Fracture blisters

Fracture blisters are tense vesicles or bullae that arise on markedly swollen skin directly overlying a fracture. There is very little objective data in the literature detailing their characteristics and management. They occurred in characteristic locations along the human musculoskeletal, most commonly overlying the tibia, ankle, and elbow. They arose within 24-48 h of acute injury in most instances. The timing of surgical intervention affected the occurrence of fracture blisters. Two of these were major complications occurring as postoperative wound infections. Other management problems consisted of delaying surgery, and changing in the operative plan. There were no adverse affects on patient care when the fracture blister developed postoperatively. Twenty-one fractures with blisters were treated by closed means, with the presence of fractures blisters delaying closed reduction and casting in two. Biopsy examination of 15 blisters supported the clinical impression that fracture blisters are sub epidermal vesicles. The blister fluid was found to be a sterile transudate. Microbial evaluation of 11 ruptured fracture blisters demonstrated colonization, occurred soon after blister rupture, and continued until reepithelialization.

Types of fracture blisters

Two types of fracture blisters have been identified: clear fluid-filled and blood-filled. The blood-filled blisters have been shown histological to have complete separation of the dermis from the epidermis, whereas the clear fluid-filled blisters demonstrate partial epidermal separation of the epidermis from the underlying dermis, with a few scattered areas of retained epithelial cells on the dermis. It is believed that blood-filled blisters are the result of injury to the papillary vasculature, allowing blood to escape into the blister. These represent a more significant injury histological and clinically. Due to detachment of the epidermis from the underlying dermis, eventual necrosis of the epidermis often ensues. Edema and venous stasis resulting from the injury induce collapse and thrombosis of affected blood and lymphatic vessels, thus adding to circulatory compromise.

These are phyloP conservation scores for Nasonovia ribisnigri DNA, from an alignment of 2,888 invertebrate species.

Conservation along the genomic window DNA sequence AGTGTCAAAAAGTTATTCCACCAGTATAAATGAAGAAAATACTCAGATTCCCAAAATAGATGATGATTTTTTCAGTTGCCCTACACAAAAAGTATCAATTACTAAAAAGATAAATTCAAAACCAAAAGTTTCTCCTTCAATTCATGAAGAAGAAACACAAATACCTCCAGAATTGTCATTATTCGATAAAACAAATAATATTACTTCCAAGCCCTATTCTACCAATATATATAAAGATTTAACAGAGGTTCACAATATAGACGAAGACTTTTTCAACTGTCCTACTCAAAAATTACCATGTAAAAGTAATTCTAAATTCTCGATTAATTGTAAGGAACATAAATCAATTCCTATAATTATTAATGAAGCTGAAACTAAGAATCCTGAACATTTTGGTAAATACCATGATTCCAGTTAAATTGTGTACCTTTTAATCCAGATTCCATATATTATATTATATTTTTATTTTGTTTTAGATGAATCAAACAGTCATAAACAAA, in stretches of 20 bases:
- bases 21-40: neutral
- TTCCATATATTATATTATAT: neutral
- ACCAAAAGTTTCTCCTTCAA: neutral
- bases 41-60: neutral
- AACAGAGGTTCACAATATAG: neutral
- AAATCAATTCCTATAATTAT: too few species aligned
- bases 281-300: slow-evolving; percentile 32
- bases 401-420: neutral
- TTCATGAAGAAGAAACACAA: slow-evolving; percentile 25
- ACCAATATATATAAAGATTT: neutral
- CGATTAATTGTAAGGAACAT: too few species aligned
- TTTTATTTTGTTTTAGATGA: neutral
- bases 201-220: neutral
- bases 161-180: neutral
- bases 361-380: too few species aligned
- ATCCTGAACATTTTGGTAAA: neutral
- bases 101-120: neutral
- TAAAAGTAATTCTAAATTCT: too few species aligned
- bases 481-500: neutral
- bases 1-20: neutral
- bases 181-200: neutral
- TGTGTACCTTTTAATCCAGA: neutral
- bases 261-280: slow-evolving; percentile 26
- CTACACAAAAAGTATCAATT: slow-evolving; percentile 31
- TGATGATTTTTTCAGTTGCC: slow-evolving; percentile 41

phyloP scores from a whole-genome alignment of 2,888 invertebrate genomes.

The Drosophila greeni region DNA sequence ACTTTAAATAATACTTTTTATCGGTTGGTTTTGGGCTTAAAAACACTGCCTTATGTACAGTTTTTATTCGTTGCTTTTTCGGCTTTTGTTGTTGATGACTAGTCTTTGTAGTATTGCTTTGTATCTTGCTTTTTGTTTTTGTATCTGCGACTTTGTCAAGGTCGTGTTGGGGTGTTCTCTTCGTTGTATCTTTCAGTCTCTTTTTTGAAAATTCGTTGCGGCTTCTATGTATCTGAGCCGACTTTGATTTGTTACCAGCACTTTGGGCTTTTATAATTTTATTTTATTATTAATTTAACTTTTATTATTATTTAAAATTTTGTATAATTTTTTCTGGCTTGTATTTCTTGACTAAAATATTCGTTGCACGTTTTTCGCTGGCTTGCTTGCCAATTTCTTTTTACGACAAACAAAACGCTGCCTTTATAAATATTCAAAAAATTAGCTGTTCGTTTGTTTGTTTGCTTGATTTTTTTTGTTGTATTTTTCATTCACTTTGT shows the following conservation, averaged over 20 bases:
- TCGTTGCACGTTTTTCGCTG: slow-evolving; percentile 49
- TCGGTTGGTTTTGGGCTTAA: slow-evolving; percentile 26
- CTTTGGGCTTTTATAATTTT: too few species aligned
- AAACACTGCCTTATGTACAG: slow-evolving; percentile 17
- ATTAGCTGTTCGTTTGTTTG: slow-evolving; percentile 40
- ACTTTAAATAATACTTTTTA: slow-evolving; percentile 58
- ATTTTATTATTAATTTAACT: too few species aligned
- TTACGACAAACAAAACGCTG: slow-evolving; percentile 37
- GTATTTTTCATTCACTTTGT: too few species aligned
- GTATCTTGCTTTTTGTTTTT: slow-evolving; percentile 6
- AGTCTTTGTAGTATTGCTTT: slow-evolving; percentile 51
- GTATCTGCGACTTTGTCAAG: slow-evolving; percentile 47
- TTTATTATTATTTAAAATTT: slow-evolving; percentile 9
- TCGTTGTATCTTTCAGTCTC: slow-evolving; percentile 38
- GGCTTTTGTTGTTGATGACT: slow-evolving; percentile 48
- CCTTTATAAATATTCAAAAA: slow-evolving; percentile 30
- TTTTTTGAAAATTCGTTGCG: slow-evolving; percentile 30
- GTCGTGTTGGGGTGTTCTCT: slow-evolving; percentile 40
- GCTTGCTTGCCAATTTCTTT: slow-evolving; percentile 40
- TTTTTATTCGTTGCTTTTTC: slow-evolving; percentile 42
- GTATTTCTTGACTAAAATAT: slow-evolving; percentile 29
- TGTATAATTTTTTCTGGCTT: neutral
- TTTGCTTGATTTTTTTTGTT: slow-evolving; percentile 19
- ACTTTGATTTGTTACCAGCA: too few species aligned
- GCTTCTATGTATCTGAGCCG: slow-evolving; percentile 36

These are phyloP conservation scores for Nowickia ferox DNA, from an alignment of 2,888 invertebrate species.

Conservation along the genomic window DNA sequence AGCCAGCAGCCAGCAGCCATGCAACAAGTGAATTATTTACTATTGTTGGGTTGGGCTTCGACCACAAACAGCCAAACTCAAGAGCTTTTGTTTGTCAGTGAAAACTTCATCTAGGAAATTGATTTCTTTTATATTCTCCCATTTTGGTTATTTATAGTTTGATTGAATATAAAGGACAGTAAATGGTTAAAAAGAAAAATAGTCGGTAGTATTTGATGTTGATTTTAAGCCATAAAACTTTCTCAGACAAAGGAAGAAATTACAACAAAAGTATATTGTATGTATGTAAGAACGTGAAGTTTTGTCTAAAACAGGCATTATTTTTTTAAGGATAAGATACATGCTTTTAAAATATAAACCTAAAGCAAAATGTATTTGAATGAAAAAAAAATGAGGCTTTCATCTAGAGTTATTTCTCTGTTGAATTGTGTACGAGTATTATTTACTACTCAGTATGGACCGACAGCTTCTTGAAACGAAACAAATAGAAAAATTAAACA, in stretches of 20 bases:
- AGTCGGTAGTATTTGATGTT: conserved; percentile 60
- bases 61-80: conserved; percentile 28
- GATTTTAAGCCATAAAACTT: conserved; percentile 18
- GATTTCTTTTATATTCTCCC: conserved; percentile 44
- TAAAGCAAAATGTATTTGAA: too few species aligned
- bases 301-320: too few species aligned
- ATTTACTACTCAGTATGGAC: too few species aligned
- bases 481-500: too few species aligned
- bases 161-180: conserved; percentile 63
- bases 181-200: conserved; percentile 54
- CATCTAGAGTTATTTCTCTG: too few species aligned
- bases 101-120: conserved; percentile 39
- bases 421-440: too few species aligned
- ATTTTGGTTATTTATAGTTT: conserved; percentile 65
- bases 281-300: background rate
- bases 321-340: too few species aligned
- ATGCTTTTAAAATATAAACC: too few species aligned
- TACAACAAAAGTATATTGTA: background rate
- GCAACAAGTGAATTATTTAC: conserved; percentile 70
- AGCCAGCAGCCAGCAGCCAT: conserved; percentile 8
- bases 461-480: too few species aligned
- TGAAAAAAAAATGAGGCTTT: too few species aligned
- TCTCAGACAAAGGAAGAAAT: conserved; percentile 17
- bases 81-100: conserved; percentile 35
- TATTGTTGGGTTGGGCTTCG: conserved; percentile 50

Fracture blisters may appear as early as six hours after injury or as late as three weeks after trauma. These blisters signify underlying soft tissue damage and may result in increased infection rates for both operatively and no operatively treated fractures. Treatment recommendations have consisted of benign neglect, debridement, aspiration and surgical delay until reepithelialization occurs. Fracture blisters are defined as skin bullae and blisters representing areas of epidermal necrosis with separation of the stratified squamous cell layer by edema fluid. Fractures blisters contain sterile fluid but demonstrate colonization with multiple organisms once ruptured. Bacterial colonization was shown to be present until reepithelialization. This coupled with the resultant epidermal necrosis and hypoxia. It leads to an increased susceptibility to wound infection and dehiscence that is double the overall complication rate compared to fractures void of blistering.

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